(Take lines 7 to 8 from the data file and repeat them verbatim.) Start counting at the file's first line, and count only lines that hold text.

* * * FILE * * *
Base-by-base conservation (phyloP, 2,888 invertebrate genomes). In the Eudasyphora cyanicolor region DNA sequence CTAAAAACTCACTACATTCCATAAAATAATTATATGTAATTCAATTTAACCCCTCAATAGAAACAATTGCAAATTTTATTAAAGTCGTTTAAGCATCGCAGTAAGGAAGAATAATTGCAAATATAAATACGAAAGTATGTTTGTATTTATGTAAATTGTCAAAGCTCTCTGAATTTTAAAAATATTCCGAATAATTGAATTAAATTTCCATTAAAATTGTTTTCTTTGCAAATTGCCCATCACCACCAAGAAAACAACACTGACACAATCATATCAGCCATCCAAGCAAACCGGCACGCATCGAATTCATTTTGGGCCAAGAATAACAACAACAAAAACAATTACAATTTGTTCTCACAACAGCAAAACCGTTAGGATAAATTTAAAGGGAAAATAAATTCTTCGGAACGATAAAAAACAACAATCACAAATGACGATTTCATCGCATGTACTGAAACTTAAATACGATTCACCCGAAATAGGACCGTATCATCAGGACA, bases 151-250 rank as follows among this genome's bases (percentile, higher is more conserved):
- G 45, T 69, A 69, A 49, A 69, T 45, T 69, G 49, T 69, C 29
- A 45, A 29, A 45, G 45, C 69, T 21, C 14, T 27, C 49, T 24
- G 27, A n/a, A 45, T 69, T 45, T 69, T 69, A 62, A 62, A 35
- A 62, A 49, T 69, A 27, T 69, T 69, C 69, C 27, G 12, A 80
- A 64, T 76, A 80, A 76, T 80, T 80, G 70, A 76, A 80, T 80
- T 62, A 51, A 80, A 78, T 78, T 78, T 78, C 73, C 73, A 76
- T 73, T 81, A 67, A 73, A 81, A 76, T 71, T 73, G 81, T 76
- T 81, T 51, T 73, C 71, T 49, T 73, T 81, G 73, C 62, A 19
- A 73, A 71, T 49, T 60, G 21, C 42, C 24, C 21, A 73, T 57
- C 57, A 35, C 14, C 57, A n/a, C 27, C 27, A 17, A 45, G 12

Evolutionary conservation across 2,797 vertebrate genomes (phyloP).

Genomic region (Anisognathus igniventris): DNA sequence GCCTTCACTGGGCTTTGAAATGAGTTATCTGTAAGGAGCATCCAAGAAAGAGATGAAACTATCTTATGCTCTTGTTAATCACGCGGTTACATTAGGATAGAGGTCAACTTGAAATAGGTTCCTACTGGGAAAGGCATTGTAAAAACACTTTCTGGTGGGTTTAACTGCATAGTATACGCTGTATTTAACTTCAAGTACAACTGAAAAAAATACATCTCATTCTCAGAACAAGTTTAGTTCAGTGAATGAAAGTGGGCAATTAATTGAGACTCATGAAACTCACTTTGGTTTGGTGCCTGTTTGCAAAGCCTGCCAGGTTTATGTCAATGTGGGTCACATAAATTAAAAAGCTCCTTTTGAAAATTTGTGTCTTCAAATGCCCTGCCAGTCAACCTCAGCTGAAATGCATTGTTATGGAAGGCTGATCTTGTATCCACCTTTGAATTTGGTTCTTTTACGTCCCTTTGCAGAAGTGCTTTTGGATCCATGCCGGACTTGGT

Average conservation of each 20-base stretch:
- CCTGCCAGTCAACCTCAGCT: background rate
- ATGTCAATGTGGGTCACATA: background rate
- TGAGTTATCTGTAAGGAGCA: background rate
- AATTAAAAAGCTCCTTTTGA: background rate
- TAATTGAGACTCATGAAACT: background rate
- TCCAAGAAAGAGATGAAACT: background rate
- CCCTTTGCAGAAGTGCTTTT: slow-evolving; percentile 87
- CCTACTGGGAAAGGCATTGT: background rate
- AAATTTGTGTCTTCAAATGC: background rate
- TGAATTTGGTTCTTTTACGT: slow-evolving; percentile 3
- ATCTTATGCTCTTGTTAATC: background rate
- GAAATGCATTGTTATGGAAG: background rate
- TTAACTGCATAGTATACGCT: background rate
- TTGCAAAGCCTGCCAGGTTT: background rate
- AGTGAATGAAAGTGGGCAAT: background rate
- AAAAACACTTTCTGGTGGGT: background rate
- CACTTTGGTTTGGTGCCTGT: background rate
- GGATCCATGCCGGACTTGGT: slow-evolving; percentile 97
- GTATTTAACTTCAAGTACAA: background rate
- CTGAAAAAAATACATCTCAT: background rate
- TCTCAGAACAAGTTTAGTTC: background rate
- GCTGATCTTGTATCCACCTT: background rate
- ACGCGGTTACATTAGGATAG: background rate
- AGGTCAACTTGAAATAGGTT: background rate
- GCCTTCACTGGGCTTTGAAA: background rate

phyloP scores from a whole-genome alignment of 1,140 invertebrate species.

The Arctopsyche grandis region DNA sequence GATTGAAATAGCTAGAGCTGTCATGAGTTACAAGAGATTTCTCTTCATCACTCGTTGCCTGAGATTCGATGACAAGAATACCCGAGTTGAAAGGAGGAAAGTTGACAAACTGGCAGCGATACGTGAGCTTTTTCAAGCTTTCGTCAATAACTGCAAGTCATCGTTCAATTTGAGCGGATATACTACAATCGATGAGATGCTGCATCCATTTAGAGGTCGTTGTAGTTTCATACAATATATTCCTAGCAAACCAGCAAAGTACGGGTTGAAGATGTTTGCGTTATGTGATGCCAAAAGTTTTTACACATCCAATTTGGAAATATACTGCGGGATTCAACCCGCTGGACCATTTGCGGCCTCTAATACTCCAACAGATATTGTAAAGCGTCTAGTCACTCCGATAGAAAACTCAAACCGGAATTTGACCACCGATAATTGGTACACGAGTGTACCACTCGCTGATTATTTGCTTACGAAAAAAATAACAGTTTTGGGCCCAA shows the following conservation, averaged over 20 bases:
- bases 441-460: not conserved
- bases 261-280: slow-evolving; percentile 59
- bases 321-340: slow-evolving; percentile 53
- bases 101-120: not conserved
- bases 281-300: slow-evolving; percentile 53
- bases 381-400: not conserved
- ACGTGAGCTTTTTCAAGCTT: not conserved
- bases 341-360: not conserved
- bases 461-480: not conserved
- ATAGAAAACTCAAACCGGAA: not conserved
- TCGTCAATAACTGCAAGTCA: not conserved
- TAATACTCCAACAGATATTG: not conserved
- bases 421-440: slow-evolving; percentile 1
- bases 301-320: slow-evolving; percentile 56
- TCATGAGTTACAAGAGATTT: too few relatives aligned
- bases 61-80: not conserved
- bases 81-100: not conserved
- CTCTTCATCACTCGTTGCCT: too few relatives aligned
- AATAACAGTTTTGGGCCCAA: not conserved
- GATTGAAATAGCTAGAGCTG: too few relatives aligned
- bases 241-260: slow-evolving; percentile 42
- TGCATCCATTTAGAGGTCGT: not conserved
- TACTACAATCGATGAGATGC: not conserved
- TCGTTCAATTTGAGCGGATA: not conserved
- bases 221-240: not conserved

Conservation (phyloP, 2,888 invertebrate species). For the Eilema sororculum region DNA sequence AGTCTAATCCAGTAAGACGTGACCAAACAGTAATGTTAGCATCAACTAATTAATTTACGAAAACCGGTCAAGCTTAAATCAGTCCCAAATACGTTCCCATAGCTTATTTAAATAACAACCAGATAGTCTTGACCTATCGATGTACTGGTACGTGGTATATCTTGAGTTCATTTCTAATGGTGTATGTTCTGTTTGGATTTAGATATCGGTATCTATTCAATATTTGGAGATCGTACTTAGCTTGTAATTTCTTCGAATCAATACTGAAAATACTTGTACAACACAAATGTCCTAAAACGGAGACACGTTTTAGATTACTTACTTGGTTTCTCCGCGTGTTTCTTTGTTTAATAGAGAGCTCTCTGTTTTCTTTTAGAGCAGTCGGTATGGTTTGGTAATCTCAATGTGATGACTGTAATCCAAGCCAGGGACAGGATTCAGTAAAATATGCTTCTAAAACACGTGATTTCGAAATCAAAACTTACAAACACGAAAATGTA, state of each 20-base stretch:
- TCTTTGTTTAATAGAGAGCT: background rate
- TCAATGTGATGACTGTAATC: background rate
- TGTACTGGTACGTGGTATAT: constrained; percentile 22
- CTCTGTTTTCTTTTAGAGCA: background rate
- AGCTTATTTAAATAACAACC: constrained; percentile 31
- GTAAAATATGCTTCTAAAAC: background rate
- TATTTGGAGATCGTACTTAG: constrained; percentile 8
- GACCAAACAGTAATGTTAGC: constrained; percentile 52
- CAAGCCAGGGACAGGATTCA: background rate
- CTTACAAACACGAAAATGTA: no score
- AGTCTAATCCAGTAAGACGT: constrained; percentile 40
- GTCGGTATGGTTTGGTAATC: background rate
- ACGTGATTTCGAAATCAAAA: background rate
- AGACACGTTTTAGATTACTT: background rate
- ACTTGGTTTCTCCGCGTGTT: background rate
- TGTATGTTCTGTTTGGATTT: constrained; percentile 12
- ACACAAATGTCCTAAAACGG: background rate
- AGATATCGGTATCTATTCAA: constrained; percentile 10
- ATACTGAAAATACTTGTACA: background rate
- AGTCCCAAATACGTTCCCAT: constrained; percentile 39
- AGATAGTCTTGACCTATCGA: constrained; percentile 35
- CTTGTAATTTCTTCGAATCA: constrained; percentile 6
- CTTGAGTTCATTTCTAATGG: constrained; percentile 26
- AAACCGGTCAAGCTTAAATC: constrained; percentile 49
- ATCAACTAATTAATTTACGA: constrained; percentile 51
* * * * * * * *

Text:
- T 62, A 51, A 80, A 78, T 78, T 78, T 78, C 73, C 73, A 76
- T 73, T 81, A 67, A 73, A 81, A 76, T 71, T 73, G 81, T 76